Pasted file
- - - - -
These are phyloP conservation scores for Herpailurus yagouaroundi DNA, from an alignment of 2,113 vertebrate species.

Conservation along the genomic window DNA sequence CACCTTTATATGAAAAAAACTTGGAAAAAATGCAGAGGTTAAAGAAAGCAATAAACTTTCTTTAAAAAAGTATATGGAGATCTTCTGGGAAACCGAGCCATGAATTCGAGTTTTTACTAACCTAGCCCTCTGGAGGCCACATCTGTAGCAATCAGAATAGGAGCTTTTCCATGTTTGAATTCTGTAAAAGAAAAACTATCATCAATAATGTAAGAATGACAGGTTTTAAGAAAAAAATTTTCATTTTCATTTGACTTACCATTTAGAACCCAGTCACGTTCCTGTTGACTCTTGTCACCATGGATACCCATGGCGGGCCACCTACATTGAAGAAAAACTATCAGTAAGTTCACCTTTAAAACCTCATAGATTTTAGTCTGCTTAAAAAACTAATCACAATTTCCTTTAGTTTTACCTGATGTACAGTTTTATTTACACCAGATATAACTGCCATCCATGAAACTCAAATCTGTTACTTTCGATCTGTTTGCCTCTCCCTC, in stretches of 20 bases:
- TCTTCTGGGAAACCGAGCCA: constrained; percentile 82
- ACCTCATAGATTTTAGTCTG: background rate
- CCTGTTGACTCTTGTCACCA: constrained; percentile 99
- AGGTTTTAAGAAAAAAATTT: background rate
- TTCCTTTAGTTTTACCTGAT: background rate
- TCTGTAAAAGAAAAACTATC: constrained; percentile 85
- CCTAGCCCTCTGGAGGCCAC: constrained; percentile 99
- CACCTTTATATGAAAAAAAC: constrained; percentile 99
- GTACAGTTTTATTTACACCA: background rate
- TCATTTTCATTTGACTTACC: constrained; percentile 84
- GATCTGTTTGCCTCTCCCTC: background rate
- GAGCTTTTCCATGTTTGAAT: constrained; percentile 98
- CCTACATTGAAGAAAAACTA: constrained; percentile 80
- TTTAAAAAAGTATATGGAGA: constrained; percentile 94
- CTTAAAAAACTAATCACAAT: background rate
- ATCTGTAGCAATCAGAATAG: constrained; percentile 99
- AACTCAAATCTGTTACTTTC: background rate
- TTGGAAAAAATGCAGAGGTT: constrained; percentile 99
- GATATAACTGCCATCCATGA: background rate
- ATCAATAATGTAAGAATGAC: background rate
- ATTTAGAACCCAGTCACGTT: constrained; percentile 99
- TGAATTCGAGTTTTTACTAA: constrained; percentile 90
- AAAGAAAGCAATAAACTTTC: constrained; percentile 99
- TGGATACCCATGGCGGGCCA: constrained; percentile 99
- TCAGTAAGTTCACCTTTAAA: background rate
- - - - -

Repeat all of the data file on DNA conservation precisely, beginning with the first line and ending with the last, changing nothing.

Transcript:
These are phyloP conservation scores for Herpailurus yagouaroundi DNA, from an alignment of 2,113 vertebrate species.

Conservation along the genomic window DNA sequence CACCTTTATATGAAAAAAACTTGGAAAAAATGCAGAGGTTAAAGAAAGCAATAAACTTTCTTTAAAAAAGTATATGGAGATCTTCTGGGAAACCGAGCCATGAATTCGAGTTTTTACTAACCTAGCCCTCTGGAGGCCACATCTGTAGCAATCAGAATAGGAGCTTTTCCATGTTTGAATTCTGTAAAAGAAAAACTATCATCAATAATGTAAGAATGACAGGTTTTAAGAAAAAAATTTTCATTTTCATTTGACTTACCATTTAGAACCCAGTCACGTTCCTGTTGACTCTTGTCACCATGGATACCCATGGCGGGCCACCTACATTGAAGAAAAACTATCAGTAAGTTCACCTTTAAAACCTCATAGATTTTAGTCTGCTTAAAAAACTAATCACAATTTCCTTTAGTTTTACCTGATGTACAGTTTTATTTACACCAGATATAACTGCCATCCATGAAACTCAAATCTGTTACTTTCGATCTGTTTGCCTCTCCCTC, in stretches of 20 bases:
- TCTTCTGGGAAACCGAGCCA: constrained; percentile 82
- ACCTCATAGATTTTAGTCTG: background rate
- CCTGTTGACTCTTGTCACCA: constrained; percentile 99
- AGGTTTTAAGAAAAAAATTT: background rate
- TTCCTTTAGTTTTACCTGAT: background rate
- TCTGTAAAAGAAAAACTATC: constrained; percentile 85
- CCTAGCCCTCTGGAGGCCAC: constrained; percentile 99
- CACCTTTATATGAAAAAAAC: constrained; percentile 99
- GTACAGTTTTATTTACACCA: background rate
- TCATTTTCATTTGACTTACC: constrained; percentile 84
- GATCTGTTTGCCTCTCCCTC: background rate
- GAGCTTTTCCATGTTTGAAT: constrained; percentile 98
- CCTACATTGAAGAAAAACTA: constrained; percentile 80
- TTTAAAAAAGTATATGGAGA: constrained; percentile 94
- CTTAAAAAACTAATCACAAT: background rate
- ATCTGTAGCAATCAGAATAG: constrained; percentile 99
- AACTCAAATCTGTTACTTTC: background rate
- TTGGAAAAAATGCAGAGGTT: constrained; percentile 99
- GATATAACTGCCATCCATGA: background rate
- ATCAATAATGTAAGAATGAC: background rate
- ATTTAGAACCCAGTCACGTT: constrained; percentile 99
- TGAATTCGAGTTTTTACTAA: constrained; percentile 90
- AAAGAAAGCAATAAACTTTC: constrained; percentile 99
- TGGATACCCATGGCGGGCCA: constrained; percentile 99
- TCAGTAAGTTCACCTTTAAA: background rate